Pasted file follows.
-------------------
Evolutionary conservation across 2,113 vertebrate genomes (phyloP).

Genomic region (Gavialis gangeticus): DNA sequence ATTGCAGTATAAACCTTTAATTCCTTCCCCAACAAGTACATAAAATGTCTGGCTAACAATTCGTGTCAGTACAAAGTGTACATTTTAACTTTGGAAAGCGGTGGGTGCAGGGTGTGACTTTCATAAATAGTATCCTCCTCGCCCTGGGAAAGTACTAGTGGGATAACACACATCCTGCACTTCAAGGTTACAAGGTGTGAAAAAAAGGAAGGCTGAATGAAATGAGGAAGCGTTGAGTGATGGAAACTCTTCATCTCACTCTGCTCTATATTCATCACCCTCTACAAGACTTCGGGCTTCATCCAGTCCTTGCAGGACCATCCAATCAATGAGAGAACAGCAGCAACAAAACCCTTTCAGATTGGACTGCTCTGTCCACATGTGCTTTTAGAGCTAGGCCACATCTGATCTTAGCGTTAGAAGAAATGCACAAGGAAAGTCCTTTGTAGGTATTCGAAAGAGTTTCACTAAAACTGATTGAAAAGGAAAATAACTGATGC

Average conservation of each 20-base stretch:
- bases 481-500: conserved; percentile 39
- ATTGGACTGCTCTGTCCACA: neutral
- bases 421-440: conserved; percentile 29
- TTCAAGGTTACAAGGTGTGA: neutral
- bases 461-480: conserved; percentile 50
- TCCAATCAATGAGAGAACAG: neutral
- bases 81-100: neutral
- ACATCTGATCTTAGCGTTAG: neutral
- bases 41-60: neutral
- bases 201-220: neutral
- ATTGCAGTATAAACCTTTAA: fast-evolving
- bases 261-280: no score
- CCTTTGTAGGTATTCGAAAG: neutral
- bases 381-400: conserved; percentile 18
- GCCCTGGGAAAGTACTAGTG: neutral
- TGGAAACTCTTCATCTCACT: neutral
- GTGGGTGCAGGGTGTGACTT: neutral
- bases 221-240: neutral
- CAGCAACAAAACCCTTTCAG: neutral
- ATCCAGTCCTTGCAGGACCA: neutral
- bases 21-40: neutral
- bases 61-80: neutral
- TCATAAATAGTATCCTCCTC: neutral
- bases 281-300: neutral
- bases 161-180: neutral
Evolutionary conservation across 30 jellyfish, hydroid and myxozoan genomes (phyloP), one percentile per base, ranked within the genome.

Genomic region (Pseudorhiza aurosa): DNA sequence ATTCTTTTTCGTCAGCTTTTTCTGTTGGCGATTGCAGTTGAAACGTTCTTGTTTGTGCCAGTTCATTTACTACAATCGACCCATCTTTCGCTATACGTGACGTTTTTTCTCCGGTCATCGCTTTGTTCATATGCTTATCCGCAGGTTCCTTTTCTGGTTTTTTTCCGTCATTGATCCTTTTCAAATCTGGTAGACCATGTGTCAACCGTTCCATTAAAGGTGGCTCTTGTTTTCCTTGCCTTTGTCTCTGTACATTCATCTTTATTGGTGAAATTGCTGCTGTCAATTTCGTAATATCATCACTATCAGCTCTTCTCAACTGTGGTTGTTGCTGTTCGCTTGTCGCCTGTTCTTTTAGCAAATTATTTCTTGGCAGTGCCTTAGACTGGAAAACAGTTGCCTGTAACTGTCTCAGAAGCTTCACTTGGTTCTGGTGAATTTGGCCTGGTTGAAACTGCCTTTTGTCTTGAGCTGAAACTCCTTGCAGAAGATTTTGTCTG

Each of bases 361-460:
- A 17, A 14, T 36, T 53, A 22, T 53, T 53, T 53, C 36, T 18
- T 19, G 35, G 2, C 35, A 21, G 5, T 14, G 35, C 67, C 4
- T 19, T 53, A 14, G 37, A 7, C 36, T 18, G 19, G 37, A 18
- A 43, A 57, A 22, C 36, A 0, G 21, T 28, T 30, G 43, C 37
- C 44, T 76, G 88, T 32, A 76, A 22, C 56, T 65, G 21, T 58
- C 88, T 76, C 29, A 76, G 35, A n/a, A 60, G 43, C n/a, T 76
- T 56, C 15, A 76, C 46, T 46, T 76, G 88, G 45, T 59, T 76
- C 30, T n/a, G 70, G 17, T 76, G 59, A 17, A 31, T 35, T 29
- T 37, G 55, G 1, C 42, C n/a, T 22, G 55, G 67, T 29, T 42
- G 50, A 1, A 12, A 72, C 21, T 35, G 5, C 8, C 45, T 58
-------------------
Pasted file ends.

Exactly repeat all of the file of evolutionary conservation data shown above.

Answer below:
Evolutionary conservation across 2,113 vertebrate genomes (phyloP).

Genomic region (Gavialis gangeticus): DNA sequence ATTGCAGTATAAACCTTTAATTCCTTCCCCAACAAGTACATAAAATGTCTGGCTAACAATTCGTGTCAGTACAAAGTGTACATTTTAACTTTGGAAAGCGGTGGGTGCAGGGTGTGACTTTCATAAATAGTATCCTCCTCGCCCTGGGAAAGTACTAGTGGGATAACACACATCCTGCACTTCAAGGTTACAAGGTGTGAAAAAAAGGAAGGCTGAATGAAATGAGGAAGCGTTGAGTGATGGAAACTCTTCATCTCACTCTGCTCTATATTCATCACCCTCTACAAGACTTCGGGCTTCATCCAGTCCTTGCAGGACCATCCAATCAATGAGAGAACAGCAGCAACAAAACCCTTTCAGATTGGACTGCTCTGTCCACATGTGCTTTTAGAGCTAGGCCACATCTGATCTTAGCGTTAGAAGAAATGCACAAGGAAAGTCCTTTGTAGGTATTCGAAAGAGTTTCACTAAAACTGATTGAAAAGGAAAATAACTGATGC

Average conservation of each 20-base stretch:
- bases 481-500: conserved; percentile 39
- ATTGGACTGCTCTGTCCACA: neutral
- bases 421-440: conserved; percentile 29
- TTCAAGGTTACAAGGTGTGA: neutral
- bases 461-480: conserved; percentile 50
- TCCAATCAATGAGAGAACAG: neutral
- bases 81-100: neutral
- ACATCTGATCTTAGCGTTAG: neutral
- bases 41-60: neutral
- bases 201-220: neutral
- ATTGCAGTATAAACCTTTAA: fast-evolving
- bases 261-280: no score
- CCTTTGTAGGTATTCGAAAG: neutral
- bases 381-400: conserved; percentile 18
- GCCCTGGGAAAGTACTAGTG: neutral
- TGGAAACTCTTCATCTCACT: neutral
- GTGGGTGCAGGGTGTGACTT: neutral
- bases 221-240: neutral
- CAGCAACAAAACCCTTTCAG: neutral
- ATCCAGTCCTTGCAGGACCA: neutral
- bases 21-40: neutral
- bases 61-80: neutral
- TCATAAATAGTATCCTCCTC: neutral
- bases 281-300: neutral
- bases 161-180: neutral
Evolutionary conservation across 30 jellyfish, hydroid and myxozoan genomes (phyloP), one percentile per base, ranked within the genome.

Genomic region (Pseudorhiza aurosa): DNA sequence ATTCTTTTTCGTCAGCTTTTTCTGTTGGCGATTGCAGTTGAAACGTTCTTGTTTGTGCCAGTTCATTTACTACAATCGACCCATCTTTCGCTATACGTGACGTTTTTTCTCCGGTCATCGCTTTGTTCATATGCTTATCCGCAGGTTCCTTTTCTGGTTTTTTTCCGTCATTGATCCTTTTCAAATCTGGTAGACCATGTGTCAACCGTTCCATTAAAGGTGGCTCTTGTTTTCCTTGCCTTTGTCTCTGTACATTCATCTTTATTGGTGAAATTGCTGCTGTCAATTTCGTAATATCATCACTATCAGCTCTTCTCAACTGTGGTTGTTGCTGTTCGCTTGTCGCCTGTTCTTTTAGCAAATTATTTCTTGGCAGTGCCTTAGACTGGAAAACAGTTGCCTGTAACTGTCTCAGAAGCTTCACTTGGTTCTGGTGAATTTGGCCTGGTTGAAACTGCCTTTTGTCTTGAGCTGAAACTCCTTGCAGAAGATTTTGTCTG

Each of bases 361-460:
- A 17, A 14, T 36, T 53, A 22, T 53, T 53, T 53, C 36, T 18
- T 19, G 35, G 2, C 35, A 21, G 5, T 14, G 35, C 67, C 4
- T 19, T 53, A 14, G 37, A 7, C 36, T 18, G 19, G 37, A 18
- A 43, A 57, A 22, C 36, A 0, G 21, T 28, T 30, G 43, C 37
- C 44, T 76, G 88, T 32, A 76, A 22, C 56, T 65, G 21, T 58
- C 88, T 76, C 29, A 76, G 35, A n/a, A 60, G 43, C n/a, T 76
- T 56, C 15, A 76, C 46, T 46, T 76, G 88, G 45, T 59, T 76
- C 30, T n/a, G 70, G 17, T 76, G 59, A 17, A 31, T 35, T 29
- T 37, G 55, G 1, C 42, C n/a, T 22, G 55, G 67, T 29, T 42
- G 50, A 1, A 12, A 72, C 21, T 35, G 5, C 8, C 45, T 58